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Sophomore Year Project Design In Mechanics Of Materials

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2002 Annual Conference


Montreal, Canada

Publication Date

June 16, 2002

Start Date

June 16, 2002

End Date

June 19, 2002



Conference Session

Improving Mechanics of Materials Classes

Page Count


Page Numbers

7.1012.1 - 7.1012.8



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Paper Authors

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Kevin Sutterer

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Session 2468

Sophomore-Year Project Design in Mechanics of Materials Kevin G. Sutterer, P.E. Rose-Hulman Institute of Technology

Introduction Civil Engineering students at Rose-Hulman Institute of Technology (R-HIT) begin to learn open- ended, project-based design in a first year civil engineering design course where groups of 3-5 students work for outside clients on a simple civil engineering project. In their Junior year, students participate in a three-course structural engineering sequence (1) where they design a proposed 2 to 3-story campus structure, beginning with design of foundations and preparation of a geotechnical report, and followed by a concrete frame design and steel frame alternative in two subsequent courses. As seniors, civil engineering students work in teams of 3-5 students on a year-long design project for an outside client that produces a quality “real world” engineering work. In other junior and senior year classes, students also complete projects of varying complexity. However, formal design of an engineered system has not been a part of any of the required courses for civil engineers in the sophomore year. Rose-Hulman’s academic year uses the quarter system and pushes students to begin engineering course work by the end of their freshman year. By the Winter Quarter of their sophomore year, civil engineering students are enrolled in Mechanics of Materials, having already completed course work in Engineering Statics and Engineering Dynamics. Thus, by the middle of their sophomore year, they have acquired most of the tools necessary for some simple quantitative engineering system design.

By the sophomore year, engineering students can also begin to experience “burnout” with their courses and often express a desire to get on with some “real engineering.” Retention can be a particular challenge at this stage of engineering students’ college career. Regardless of whether retention becomes an issue, student motivation can be a problem. Students who are excited about the work they are doing are usually better learners, so poorly motivated students taking fundamental engineering mechanics courses provides a poor foundation for learning specialized engineering design in the junior and senior year. The author has also observed that incoming civil engineering juniors are not well prepared to tackle the open-ended design work that is expected in their upper division courses. This paper describes the author’s ongoing effort to excite and educate civil engineering sophomores about the engineering design process by challenging them with an open-ended structural system design as part of their Mechanics of Materials course. It should be noted that although the course described herein is mostly populated by civil engineering students, 15-25% of the class also often consists of mechanical engineering students who are taking the class out of sequence with their mechanical engineering curriculum.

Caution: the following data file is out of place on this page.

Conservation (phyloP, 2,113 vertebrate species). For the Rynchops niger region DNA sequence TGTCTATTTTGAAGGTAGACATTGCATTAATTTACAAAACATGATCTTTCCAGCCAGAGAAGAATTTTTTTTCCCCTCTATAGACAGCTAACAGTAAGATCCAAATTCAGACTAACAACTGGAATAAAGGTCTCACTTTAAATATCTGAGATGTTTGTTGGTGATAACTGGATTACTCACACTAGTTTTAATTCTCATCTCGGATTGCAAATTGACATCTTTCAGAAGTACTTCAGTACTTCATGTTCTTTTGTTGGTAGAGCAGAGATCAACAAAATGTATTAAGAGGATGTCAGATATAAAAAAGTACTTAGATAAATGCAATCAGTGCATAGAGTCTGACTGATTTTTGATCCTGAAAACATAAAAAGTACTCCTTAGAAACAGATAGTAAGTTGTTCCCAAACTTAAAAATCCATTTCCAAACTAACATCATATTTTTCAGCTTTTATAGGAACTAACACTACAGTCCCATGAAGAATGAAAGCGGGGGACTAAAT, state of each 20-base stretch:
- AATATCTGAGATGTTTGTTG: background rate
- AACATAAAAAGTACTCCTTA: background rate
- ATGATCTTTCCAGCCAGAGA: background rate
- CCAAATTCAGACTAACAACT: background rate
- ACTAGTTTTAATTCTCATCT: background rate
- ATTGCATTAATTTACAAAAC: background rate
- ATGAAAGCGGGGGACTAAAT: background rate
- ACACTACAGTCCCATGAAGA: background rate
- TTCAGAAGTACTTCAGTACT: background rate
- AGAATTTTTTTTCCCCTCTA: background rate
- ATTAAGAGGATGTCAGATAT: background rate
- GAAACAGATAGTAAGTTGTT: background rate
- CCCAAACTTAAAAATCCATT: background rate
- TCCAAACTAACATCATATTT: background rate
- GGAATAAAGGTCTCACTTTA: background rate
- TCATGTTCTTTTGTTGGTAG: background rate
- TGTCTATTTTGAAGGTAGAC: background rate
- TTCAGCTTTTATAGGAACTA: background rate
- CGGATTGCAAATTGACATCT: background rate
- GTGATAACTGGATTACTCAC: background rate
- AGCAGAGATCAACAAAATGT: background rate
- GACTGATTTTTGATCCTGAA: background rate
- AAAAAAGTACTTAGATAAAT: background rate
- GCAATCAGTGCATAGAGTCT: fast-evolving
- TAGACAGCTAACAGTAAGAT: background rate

The author has found the “backward” design process described by Wiggins and McTighe (2) to be helpful in curriculum review and revision. Backward design consists of a staged approach to curriculum design, consisting of 1) identify desired results, 2) determine acceptable evidence, and 3) plan learning experiences and instruction. To identify desired results, curriculum

“Proceedings of the 2002 American Society for Engineering Education Annual Conference & Exposition Copyright  2002, American Society for Engineering Education”

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Sutterer, K. (2002, June), Sophomore Year Project Design In Mechanics Of Materials Paper presented at 2002 Annual Conference, Montreal, Canada. 10.18260/1-2--10770

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